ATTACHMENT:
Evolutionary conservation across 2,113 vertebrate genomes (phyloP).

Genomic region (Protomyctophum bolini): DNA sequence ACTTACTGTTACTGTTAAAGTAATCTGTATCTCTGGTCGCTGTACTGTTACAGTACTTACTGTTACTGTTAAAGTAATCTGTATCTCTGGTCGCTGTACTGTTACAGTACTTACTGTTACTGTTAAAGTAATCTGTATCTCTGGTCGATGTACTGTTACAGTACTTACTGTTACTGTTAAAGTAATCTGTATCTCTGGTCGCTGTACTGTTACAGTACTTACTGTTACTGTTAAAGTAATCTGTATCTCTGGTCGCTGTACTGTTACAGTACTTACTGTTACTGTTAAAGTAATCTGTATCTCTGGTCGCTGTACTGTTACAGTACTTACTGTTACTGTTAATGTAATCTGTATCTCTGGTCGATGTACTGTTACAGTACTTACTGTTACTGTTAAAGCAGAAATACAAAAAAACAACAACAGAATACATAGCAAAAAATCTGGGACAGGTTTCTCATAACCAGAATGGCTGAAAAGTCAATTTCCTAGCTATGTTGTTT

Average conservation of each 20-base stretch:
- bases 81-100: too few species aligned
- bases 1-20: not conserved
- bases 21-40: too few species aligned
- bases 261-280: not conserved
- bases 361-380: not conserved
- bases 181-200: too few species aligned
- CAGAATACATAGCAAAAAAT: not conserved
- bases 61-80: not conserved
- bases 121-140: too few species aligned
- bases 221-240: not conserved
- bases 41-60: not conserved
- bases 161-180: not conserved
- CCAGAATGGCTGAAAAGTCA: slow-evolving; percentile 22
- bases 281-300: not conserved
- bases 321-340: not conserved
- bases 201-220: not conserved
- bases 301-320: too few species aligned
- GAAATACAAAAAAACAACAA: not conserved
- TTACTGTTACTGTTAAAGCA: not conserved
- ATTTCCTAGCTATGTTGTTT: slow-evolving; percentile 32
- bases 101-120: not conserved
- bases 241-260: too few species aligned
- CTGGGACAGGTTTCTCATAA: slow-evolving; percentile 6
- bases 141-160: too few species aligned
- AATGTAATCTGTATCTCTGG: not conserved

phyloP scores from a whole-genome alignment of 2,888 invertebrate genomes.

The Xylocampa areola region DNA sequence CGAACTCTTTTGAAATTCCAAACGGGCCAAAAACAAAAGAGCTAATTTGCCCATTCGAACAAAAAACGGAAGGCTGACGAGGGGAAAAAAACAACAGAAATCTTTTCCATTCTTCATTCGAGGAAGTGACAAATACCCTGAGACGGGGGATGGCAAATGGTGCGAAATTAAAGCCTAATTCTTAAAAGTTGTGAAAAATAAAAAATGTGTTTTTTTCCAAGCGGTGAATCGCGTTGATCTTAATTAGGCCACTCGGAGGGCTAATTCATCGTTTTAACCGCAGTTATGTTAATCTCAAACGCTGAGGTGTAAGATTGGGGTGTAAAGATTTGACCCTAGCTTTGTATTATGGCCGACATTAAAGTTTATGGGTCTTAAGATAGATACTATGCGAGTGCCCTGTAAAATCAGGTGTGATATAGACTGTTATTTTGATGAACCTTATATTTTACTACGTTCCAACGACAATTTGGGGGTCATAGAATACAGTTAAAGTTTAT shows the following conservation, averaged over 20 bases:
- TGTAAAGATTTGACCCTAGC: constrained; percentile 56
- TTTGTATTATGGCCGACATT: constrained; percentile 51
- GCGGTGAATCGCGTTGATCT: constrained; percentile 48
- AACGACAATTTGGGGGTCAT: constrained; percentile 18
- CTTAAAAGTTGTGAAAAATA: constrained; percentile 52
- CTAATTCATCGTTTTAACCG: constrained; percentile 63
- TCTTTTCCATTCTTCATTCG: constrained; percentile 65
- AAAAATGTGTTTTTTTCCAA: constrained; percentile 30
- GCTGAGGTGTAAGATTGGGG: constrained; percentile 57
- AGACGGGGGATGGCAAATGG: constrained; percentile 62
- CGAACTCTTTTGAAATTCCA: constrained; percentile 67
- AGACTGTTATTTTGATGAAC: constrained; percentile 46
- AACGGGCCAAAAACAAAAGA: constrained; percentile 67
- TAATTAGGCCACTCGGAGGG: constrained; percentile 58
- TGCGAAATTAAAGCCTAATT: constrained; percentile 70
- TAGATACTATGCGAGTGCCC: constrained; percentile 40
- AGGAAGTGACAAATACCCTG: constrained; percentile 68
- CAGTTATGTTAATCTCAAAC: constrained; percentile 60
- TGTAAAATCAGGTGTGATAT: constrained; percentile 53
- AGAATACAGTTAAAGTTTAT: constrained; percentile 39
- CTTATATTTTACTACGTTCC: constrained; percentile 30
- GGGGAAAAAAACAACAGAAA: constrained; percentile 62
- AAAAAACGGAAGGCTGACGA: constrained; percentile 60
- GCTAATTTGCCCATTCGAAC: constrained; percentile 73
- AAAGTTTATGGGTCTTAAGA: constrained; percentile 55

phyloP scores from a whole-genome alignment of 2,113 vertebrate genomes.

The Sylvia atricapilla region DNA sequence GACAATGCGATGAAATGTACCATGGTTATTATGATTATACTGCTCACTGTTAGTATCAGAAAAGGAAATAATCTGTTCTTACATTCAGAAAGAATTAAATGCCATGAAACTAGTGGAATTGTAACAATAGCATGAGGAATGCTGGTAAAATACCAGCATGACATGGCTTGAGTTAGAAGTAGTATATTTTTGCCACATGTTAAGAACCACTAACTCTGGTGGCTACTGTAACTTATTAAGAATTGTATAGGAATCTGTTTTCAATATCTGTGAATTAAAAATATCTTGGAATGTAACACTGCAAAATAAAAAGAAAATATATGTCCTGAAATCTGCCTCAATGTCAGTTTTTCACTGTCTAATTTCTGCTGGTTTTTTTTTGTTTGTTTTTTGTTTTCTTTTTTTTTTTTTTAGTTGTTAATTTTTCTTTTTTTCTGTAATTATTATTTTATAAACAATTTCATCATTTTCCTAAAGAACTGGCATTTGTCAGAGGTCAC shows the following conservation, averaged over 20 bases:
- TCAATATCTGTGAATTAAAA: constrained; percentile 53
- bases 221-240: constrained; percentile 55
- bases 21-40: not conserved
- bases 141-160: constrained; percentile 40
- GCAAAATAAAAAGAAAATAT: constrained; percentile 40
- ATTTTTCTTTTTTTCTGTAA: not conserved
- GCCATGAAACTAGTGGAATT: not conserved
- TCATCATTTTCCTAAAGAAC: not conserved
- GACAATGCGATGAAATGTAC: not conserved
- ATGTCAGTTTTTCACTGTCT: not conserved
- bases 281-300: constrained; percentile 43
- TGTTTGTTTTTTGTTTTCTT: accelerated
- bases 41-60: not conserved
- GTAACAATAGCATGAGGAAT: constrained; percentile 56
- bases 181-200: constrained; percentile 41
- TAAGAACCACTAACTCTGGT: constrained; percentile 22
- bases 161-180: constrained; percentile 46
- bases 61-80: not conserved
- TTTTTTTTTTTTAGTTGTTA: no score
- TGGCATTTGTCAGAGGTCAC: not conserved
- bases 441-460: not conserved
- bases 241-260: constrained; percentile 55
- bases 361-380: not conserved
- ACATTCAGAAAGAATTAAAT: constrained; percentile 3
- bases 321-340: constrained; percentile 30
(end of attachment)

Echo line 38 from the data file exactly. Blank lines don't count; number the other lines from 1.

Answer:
- AAAAATGTGTTTTTTTCCAA: constrained; percentile 30